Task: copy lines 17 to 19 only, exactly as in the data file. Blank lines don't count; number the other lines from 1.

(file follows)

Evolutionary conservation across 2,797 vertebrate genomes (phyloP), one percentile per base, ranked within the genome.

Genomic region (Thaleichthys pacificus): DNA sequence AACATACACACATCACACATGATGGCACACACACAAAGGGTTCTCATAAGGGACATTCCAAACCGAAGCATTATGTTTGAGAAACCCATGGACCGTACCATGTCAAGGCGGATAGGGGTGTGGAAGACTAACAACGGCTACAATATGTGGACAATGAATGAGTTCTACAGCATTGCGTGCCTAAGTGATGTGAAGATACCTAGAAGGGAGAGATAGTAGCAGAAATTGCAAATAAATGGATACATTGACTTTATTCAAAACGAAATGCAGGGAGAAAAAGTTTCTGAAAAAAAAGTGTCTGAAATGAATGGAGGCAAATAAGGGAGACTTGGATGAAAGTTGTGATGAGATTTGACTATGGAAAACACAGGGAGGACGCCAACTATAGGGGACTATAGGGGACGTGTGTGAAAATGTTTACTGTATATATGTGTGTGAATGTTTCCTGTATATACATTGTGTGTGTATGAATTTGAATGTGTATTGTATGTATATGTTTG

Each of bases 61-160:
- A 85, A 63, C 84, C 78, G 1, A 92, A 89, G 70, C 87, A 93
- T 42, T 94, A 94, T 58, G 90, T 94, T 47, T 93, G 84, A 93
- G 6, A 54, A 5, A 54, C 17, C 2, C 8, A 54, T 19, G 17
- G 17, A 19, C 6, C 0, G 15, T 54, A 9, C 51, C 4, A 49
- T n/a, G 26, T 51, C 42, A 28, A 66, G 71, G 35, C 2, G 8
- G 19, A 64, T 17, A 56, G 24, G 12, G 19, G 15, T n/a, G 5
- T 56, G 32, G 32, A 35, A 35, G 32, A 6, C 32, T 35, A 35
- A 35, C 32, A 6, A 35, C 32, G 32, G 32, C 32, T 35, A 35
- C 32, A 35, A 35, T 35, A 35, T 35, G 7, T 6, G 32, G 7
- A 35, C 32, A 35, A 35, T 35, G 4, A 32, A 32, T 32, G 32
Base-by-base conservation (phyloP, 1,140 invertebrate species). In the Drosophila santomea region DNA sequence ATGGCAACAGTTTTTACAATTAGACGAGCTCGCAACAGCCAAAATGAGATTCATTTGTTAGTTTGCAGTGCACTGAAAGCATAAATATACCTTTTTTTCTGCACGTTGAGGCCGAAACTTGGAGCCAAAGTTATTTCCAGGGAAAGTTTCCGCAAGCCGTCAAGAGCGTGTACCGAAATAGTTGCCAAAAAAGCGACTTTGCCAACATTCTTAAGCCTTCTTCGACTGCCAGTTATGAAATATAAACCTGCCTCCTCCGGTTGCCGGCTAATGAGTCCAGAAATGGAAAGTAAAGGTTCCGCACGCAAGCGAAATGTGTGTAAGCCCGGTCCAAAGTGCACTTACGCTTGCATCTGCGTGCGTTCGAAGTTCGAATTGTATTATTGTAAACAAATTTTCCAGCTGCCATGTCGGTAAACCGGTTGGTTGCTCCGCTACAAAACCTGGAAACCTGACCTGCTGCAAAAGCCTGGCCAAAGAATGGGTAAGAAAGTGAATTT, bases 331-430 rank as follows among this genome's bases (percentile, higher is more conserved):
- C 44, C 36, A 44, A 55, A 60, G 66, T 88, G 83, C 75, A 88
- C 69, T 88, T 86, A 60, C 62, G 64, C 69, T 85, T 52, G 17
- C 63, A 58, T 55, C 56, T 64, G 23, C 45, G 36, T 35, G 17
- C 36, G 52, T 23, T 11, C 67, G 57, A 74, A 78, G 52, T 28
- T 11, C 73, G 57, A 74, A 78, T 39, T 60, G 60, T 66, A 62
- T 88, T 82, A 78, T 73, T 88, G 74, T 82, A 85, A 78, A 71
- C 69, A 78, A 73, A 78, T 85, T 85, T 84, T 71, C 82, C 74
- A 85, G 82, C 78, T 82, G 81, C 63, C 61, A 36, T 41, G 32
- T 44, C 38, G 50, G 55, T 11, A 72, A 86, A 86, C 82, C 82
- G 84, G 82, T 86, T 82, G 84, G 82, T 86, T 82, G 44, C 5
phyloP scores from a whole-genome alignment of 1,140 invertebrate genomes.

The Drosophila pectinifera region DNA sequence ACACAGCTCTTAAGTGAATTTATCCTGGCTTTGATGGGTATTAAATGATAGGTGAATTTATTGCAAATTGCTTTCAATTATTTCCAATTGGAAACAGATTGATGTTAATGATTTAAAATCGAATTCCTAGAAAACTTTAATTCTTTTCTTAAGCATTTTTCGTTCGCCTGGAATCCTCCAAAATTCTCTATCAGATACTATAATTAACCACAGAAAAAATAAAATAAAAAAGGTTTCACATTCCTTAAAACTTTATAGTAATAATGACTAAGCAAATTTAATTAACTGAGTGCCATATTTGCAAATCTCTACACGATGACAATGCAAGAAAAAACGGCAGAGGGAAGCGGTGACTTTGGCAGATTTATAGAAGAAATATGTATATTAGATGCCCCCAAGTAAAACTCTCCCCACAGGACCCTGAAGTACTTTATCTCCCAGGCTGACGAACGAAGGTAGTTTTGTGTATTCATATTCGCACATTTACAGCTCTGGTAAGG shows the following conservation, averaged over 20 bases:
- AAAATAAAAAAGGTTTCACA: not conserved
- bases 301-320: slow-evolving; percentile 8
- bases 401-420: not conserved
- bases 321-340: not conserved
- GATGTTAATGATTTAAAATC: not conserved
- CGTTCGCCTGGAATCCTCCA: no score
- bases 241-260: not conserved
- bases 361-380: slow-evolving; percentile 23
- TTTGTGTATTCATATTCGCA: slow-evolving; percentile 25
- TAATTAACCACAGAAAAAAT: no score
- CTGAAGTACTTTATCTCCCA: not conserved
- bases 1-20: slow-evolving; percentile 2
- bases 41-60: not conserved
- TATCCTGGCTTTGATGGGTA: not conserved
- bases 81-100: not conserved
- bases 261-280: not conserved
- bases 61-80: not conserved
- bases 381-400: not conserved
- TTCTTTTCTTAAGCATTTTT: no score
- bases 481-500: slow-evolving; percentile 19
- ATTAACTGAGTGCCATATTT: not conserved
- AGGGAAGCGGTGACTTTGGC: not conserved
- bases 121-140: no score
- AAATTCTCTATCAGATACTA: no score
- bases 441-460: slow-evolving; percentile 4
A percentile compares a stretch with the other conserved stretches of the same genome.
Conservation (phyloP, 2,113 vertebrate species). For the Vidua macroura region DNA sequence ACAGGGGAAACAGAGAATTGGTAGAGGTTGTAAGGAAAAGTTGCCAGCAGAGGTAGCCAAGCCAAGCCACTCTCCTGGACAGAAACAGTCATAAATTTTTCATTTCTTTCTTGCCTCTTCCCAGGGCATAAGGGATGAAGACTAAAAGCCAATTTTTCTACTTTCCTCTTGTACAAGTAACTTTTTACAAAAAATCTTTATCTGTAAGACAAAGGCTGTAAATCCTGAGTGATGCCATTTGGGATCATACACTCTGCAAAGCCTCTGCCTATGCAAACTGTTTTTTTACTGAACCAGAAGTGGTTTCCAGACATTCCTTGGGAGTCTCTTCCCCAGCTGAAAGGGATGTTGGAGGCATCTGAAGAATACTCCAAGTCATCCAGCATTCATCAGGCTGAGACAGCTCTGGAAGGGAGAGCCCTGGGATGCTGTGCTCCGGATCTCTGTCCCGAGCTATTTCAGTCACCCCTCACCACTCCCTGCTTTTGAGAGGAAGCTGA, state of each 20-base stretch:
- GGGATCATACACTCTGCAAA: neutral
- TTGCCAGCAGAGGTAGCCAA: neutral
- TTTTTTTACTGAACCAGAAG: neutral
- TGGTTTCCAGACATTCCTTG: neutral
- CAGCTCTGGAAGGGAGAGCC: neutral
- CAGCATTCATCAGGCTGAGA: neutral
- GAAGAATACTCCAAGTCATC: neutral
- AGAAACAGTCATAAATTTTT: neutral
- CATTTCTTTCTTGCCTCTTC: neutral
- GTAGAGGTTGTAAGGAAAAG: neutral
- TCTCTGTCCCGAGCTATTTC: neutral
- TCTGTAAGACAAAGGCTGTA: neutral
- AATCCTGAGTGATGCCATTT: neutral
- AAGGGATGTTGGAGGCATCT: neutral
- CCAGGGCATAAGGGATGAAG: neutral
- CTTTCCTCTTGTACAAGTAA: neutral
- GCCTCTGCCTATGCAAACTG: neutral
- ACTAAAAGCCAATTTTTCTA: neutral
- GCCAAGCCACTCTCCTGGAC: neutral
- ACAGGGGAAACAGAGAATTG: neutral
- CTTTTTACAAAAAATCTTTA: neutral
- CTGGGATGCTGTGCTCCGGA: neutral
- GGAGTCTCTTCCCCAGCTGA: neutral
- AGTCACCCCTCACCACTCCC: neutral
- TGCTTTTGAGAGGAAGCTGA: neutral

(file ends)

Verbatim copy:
- C 63, A 58, T 55, C 56, T 64, G 23, C 45, G 36, T 35, G 17
- C 36, G 52, T 23, T 11, C 67, G 57, A 74, A 78, G 52, T 28
- T 11, C 73, G 57, A 74, A 78, T 39, T 60, G 60, T 66, A 62